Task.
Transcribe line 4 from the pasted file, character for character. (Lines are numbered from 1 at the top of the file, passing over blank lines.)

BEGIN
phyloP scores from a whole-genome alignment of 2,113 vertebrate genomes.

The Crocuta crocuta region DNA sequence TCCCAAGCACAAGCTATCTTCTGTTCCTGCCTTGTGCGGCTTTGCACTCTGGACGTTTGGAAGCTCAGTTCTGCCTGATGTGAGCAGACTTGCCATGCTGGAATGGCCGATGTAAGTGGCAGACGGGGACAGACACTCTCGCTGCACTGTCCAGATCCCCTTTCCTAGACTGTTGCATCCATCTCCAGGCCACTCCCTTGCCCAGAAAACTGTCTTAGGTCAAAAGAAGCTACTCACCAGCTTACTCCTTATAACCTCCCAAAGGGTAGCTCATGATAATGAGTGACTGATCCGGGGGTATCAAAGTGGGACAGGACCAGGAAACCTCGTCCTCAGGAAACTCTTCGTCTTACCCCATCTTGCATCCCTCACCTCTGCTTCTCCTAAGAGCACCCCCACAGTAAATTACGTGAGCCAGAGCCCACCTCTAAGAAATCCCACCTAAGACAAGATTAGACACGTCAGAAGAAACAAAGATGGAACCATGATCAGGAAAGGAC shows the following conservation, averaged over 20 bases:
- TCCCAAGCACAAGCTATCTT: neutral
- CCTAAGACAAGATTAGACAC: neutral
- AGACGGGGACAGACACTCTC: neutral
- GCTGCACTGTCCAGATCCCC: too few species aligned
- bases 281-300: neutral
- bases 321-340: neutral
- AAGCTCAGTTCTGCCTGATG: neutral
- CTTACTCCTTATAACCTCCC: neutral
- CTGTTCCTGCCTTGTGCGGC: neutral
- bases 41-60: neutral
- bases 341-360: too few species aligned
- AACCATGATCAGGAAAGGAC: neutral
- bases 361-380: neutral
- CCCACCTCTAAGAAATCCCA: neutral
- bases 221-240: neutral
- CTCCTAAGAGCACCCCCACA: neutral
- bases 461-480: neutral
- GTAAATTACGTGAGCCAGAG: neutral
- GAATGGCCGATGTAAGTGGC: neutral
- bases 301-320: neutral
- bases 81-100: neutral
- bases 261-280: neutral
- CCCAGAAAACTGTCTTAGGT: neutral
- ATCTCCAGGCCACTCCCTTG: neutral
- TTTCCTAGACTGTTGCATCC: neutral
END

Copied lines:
- CCTAAGACAAGATTAGACAC: neutral